Here’s the scary thing about glaucoma. You might not know you have it until you’ve lost a lot of your peripheral vision, and maybe even some of your central vision. “Most people with glaucoma are completely asymptomatic until they reach the late stages of the disease,” said Jillian Colson, MD, a comprehensive ophthalmologist at Banner – University Medicine Ophthalmology Clinic in Tucson, AZ.
Here’s what you need to know about this dangerous eye condition.
What is glaucoma?
Glaucoma is the name for a group of conditions that damage the optic nerve and can cause irreversible vision loss. It’s typically caused when the pressure inside of the eye gets high. However, Dr. Colson points out that some people have damage from glaucoma even with normal eye pressures.
Along with high eye pressure, you’re also at risk for glaucoma as you get older, if you have a family history of glaucoma, use steroids or have experienced eye trauma, such as injury or severe infection.
Even children can develop glaucoma, but it’s more common in adults.
How do I know if I have glaucoma?
Some types of glaucoma, such as narrow-angle glaucoma, have symptoms. In that case, you might notice severe eye pain, blurry vision, and nausea or vomiting. But in most cases, you won’t notice any symptoms. That’s why screening for glaucoma is critical.
“A complete eye exam by an ophthalmologist can detect risk factors or early signs of glaucoma,” Dr. Colson said.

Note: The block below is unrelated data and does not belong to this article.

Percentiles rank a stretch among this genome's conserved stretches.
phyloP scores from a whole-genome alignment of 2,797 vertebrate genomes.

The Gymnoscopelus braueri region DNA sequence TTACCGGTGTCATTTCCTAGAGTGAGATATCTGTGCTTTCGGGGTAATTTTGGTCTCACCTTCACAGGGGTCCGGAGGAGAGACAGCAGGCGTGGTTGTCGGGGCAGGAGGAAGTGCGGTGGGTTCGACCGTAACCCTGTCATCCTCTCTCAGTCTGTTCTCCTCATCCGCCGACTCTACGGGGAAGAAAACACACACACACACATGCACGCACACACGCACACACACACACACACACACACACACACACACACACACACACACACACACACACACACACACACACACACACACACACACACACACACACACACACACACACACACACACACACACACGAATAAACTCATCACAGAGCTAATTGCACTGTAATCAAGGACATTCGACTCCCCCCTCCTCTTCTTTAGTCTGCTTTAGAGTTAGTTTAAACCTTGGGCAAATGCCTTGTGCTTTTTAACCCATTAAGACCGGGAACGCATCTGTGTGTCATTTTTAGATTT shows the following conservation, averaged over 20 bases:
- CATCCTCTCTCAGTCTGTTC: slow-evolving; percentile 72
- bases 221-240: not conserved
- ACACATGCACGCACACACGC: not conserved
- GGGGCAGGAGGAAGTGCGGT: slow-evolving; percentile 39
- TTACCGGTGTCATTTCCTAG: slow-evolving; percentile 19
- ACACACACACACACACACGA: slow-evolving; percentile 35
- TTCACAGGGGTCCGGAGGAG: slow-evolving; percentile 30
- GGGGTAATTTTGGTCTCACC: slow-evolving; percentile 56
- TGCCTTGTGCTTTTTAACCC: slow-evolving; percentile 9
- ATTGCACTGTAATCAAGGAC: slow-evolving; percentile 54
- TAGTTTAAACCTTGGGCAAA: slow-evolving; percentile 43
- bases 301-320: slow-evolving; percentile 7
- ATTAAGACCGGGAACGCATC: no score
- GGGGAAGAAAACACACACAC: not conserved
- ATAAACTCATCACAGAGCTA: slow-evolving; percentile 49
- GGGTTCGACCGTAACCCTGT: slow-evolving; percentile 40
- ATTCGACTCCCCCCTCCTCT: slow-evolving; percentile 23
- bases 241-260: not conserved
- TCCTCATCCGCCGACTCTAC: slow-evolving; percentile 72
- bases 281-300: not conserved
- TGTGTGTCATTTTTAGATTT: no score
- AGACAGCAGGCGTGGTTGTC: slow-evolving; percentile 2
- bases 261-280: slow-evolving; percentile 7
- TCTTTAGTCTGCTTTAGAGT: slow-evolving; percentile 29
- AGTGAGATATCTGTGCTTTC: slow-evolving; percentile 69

In the past, when you’ve had your eyes examined, you probably remember that test where a puff of air hits your eye. It might startle you, but it’s not painful. That test is called tonometry, a test that measure the pressure inside your eyes, and it’s part of the screening tests for glaucoma. If you’re at high risk for glaucoma, your provider may also check for changes in your peripheral vision and perform nerve scans.
How can glaucoma be treated?
It’s important to treat glaucoma so you can protect your vision. And there are a lot of treatment options for glaucoma you can try. “Most treatments lower the eye pressure to slow the disease’s progression,” Dr. Colson said. Depending on the type of glaucoma you have and how advanced it is, your doctor might also recommend:
- Prescription eye drops—there are different types you can try
- Laser procedures
The bottom line
Even if you’re not noticing any problems with your vision or your eyes, it’s important to have your eyes examined regularly. “Early detection is extremely important because vision loss from glaucoma is irreversible,” Dr. Colson said. “It’s especially important for you to have a comprehensive eye exam if you have risk factors for glaucoma.”
It’s important to take care of your eyes and protect your sight. An ophthalmologist can check for glaucoma and other eye disorders and vision problems. To find an opthalmologist near you, visit bannerhealth.com.
To learn more about ways you can keep your eyes healthy, check out these articles:
- Can My Eyes Get a Sunburn?
- Should You Be Worried About Those Pesky Eye Floaters?
- Are Your Eyes Aging?